To get a sense as to how the Justices might rule in Janus v. First Derivative Traders, a visit to the Oyez.org website is helpful. There, one can listen to the audio of the December 7, 2010 oral argument while the transcript scrolls down. And, as an added benefit, the photo and name of the Justice or attorney speaking appears along side each of their respective comments.
The Justices who asked the toughest questions of Petitioners were Justice Sonia Sotomayor, Justice Ruth Bader Ginsburg, Justice Elena Kagan and Justice Stephen Breyer. Justice Anthony Kennedy seemed slightly more sympathic. Not surprisingly, Kennedy’s line of question leaves one with the sense that he might be the swing vote.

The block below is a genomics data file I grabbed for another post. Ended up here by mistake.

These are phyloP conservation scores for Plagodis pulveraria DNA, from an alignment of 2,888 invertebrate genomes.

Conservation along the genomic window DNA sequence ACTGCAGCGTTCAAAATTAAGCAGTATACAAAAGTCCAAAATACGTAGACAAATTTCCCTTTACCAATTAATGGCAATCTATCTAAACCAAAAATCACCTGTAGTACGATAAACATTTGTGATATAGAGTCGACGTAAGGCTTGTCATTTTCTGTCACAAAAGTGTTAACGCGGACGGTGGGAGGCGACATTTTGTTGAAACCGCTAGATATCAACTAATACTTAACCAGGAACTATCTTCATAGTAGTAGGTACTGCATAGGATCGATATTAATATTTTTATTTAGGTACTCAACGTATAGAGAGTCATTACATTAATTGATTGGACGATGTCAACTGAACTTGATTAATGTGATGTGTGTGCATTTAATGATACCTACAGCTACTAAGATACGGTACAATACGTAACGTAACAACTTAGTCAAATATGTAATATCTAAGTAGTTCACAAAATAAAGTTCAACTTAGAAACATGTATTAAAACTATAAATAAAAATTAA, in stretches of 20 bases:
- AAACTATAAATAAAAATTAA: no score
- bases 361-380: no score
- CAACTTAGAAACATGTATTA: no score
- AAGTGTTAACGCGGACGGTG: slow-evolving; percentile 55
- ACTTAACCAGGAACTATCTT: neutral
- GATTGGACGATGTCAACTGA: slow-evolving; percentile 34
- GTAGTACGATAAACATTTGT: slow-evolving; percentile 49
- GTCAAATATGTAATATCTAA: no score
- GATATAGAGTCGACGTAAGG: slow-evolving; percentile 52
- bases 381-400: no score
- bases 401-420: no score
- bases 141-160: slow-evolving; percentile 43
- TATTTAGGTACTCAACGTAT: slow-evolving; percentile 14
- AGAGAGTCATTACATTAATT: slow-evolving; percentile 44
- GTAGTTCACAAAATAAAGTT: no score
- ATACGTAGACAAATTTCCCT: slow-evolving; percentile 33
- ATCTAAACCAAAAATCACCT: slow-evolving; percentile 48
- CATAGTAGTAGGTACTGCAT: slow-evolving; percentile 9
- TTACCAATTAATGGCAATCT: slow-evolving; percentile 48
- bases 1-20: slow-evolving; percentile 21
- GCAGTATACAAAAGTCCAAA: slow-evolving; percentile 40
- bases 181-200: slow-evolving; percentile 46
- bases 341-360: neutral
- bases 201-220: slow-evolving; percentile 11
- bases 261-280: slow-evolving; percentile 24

In contrast, Chief Justice John Roberts during Petitioners' argument, spoke only to indicate his support for Petitioners. Justice Antonin Scalia showed his hand around 25 minutes in, revealing support for Petitioners. Indeed, Scalia, who had remained nearly silent while counsel for Petitioner spoke, became the leading interrogator when Respondent’s counsel’s time began. Justice Samuel Alito spoke rarely but showing he favored Petitioners' position. Justice Clarence Thomas was silent.
Who “Made” the Misstatements?